If you’re leading a meeting with a group of people, how can you tell that they are engaged in what you’re saying? What do you look for to ensure they’re on board with your recommendations? If someone is not aligned with your proposed plan of action, what could they do to demonstrate this?
The answers to these questions are simple. We perceive engagement and consent when people nod their heads, lean forward or genuinely smile when people speak. If someone shakes their head from side to side, crosses their arms over their chest or focuses on something else in the room, we perceive disengagement or disagreement.
So how can you read these feelings when you’re not in a room with the people with whom you’re communicating?
Typically, we can tell if someone is paying attention to what we are saying by looking at their nonverbal cues to help clarify meaning and intent. For example, when a person makes a statement and then smiles afterward, you can see that they were making a joke.
When the majority of your interactions take place online, however, you need to reduce your reliance on visual nonverbal cues in making sure your message is getting across in the right way. One helpful approach is the “ABC Method”:
- Ask for clarification. One of the common pitfalls of nonverbal communication is related to the “email chain.” Have you ever messaged someone back and forth on the same email thread for so long that you forgot what the original request was? This type of communication is detrimental to building relationships in a virtual setting. A good rule of thumb is if you have to email someone more than three times to clarify your understanding of a request, it is best to pick up the phone and give them a call.
- Be careful when formatting your messaging. Another good rule of thumb to read emails and other written communication out loud before sending. Formatting elements (bold, italic, underline) and punctuation and sentence case used for emphasis (exclamation points, capital letters), as well as slang, should be used sparingly.
- Cut the sarcasm. If you’re trying to establish a relationship with someone new, they may not understand your version of humor versus sarcasm. You could be making a lighthearted joke that someone else takes seriously and unintentionally offend that person. According to Dr. Clifford Lazarus, licensed psychologist and Clinical Director of The Lazarus Institute, sarcasm is hostility disguised as humor1. Sarcastic statements are expressed in a cutting manner; witty remarks are delivered with undisguised and harmless humor. Depending on the audience, it is not always easy to distinguish wit from sarcasm. If your intent is not to hurt someone else, it is better to err on the side of caution and steer clear of sarcasm.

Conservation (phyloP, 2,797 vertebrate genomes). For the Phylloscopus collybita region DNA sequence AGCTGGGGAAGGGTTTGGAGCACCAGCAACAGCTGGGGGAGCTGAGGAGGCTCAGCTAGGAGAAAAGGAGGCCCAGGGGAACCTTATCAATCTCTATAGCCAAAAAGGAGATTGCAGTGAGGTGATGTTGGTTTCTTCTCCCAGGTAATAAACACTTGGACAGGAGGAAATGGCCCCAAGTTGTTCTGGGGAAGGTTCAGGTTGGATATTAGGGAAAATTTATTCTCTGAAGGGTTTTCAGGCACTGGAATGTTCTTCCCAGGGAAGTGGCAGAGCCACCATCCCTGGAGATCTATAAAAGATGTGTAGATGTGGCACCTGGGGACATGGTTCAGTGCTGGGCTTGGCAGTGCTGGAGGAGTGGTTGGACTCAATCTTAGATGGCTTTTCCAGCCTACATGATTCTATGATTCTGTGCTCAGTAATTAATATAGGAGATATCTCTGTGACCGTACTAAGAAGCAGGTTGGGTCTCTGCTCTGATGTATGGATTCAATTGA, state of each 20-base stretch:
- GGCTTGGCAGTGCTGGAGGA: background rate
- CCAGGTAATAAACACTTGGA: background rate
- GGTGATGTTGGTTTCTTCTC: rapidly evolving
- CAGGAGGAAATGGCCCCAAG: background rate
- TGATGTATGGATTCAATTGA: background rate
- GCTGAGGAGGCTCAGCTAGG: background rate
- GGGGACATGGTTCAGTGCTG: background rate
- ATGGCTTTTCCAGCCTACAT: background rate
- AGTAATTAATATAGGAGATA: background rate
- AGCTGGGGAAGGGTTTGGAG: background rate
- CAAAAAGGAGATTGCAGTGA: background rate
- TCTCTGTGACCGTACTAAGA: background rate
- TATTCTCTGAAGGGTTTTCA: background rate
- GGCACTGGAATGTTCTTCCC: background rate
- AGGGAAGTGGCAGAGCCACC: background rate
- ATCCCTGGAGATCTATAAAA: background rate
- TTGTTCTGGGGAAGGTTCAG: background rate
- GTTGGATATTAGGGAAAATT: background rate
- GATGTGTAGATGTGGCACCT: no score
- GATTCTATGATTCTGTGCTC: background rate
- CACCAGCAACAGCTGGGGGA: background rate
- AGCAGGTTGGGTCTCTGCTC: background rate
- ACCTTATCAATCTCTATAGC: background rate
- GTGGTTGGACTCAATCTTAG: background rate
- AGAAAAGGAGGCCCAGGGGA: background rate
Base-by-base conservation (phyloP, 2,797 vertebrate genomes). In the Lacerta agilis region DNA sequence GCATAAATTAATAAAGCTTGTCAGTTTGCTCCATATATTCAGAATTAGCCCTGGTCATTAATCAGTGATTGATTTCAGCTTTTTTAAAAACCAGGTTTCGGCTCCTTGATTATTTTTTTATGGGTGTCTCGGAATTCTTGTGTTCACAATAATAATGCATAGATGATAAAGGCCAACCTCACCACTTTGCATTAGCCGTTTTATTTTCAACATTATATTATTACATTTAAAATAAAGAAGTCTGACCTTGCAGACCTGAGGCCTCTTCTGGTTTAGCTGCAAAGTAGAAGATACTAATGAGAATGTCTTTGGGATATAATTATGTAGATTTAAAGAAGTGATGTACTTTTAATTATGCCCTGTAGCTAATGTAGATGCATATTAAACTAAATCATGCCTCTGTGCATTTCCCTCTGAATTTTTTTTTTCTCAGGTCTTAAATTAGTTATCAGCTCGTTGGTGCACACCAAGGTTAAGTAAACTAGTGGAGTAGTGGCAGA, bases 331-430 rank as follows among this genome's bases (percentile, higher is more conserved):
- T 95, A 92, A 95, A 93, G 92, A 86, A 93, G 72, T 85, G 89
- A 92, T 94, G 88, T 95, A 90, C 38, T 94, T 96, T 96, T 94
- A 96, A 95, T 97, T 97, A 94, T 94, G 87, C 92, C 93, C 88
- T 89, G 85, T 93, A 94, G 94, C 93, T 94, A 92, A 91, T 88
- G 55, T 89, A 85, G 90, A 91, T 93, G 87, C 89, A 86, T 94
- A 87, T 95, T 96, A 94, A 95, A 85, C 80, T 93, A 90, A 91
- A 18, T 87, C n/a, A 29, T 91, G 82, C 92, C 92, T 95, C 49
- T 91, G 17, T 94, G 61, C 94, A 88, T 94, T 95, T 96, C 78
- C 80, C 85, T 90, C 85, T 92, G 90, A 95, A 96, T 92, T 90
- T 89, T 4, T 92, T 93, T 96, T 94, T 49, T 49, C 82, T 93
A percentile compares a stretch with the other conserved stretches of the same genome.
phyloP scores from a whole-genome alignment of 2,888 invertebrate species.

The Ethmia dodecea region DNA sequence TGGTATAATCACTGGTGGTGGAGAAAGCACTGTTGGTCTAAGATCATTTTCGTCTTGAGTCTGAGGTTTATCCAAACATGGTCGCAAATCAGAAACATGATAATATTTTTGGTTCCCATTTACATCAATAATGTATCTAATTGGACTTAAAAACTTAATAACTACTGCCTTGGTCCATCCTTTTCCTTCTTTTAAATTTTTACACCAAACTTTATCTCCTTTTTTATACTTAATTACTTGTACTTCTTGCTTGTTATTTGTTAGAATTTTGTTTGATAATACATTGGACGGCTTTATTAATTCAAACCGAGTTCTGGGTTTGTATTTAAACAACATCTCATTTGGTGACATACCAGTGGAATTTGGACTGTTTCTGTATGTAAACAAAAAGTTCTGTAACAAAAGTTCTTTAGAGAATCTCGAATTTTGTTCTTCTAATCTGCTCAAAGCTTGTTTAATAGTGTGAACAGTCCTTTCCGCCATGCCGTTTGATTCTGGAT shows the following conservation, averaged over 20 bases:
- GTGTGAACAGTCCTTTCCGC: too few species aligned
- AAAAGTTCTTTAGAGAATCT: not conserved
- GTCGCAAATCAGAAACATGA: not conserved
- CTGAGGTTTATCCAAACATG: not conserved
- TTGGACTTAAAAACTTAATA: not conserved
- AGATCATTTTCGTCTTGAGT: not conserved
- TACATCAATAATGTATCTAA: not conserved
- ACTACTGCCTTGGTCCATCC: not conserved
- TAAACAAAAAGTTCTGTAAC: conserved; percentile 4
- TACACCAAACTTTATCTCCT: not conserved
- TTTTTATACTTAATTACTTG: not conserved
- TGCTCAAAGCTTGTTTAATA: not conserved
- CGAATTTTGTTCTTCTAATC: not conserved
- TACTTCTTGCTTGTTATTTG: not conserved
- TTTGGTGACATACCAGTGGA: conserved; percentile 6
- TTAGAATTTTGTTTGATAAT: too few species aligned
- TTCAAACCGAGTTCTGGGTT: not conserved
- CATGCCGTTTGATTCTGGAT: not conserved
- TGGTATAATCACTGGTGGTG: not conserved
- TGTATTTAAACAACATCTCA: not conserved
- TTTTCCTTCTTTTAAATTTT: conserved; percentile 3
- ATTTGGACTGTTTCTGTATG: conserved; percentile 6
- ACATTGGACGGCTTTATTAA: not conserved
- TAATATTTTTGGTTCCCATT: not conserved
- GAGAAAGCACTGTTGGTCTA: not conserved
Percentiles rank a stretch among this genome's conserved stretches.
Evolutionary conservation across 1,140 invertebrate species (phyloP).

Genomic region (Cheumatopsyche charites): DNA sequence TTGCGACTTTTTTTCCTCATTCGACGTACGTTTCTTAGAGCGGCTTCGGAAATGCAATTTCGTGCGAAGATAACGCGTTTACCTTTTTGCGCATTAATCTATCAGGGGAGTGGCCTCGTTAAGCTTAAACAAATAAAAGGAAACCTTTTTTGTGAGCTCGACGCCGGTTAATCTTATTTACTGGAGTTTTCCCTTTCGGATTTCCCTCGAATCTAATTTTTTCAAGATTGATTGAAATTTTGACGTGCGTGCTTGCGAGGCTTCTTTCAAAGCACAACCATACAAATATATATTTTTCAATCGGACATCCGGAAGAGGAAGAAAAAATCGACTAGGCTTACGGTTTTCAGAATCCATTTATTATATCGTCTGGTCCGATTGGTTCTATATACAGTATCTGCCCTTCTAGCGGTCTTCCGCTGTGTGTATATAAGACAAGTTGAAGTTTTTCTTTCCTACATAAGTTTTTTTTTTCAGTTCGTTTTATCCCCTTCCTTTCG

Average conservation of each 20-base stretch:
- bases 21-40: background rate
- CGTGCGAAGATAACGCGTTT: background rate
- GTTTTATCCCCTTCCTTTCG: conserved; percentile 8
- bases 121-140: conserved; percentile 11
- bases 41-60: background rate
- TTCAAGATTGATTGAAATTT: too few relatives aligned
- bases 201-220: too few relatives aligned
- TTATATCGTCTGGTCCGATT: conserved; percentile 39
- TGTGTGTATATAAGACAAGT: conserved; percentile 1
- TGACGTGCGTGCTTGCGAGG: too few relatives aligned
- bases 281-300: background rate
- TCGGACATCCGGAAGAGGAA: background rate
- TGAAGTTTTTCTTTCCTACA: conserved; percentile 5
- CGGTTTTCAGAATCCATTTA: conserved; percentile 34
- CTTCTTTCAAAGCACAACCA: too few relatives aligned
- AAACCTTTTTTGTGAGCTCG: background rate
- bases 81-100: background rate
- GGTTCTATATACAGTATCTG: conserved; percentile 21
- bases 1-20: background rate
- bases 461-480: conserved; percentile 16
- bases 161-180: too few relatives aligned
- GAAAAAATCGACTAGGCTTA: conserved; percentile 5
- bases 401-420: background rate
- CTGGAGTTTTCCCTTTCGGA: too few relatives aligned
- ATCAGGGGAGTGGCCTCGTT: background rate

Here is a scenario you can use to apply the ABC Method in a real-world setting:
Tracy and Tara are both members of a group project. Tracy needs the research that Tara is supposed to collect to complete her part of the project. Tracy emails Tara asking for a statistic from the research that she can use for the project. Tara responds with the following message:
I am FAR too busy this week to help you. Why don’t you try looking it up on your own? After all, the professor thinks you are soooo smart anyway. Just kidding, I will totes send it to you when I’m finished with the research.
Tracy is very upset by Tara’s response. How could Tara have managed this relationship better?
- Ask Tracy if she needed the statistic immediately or whether she could wait a few days
- Eliminate the slang (“soooo”, “totes”, “ciao”) and remove “FAR” from the response
- Keep the response professional and less sarcastic
- All of the above
The answer is “D.” If Tara asked for clarification about the timeline in which Tracy needed the statistic, eliminated the slang and kept the response professional, Tracy probably would not be upset and questioning her likelihood of working with Tara on a project in the future. Here’s a better way to frame the response:
I have not had a chance to complete all of the research yet, so would you be willing to wait a couple of days for this statistic? I would greatly appreciate it.
Interested in more tips on navigating the online student experience? Read our College Success blog.
1. Lazarus, Ph.D., Clifford N. “Think Sarcasm is Funny? Think Again.” Retrieved from https://www.psychologytoday.com/blog/think-well/201206/think-sarcasm-is-funny-think-again (Visited 12/9/16)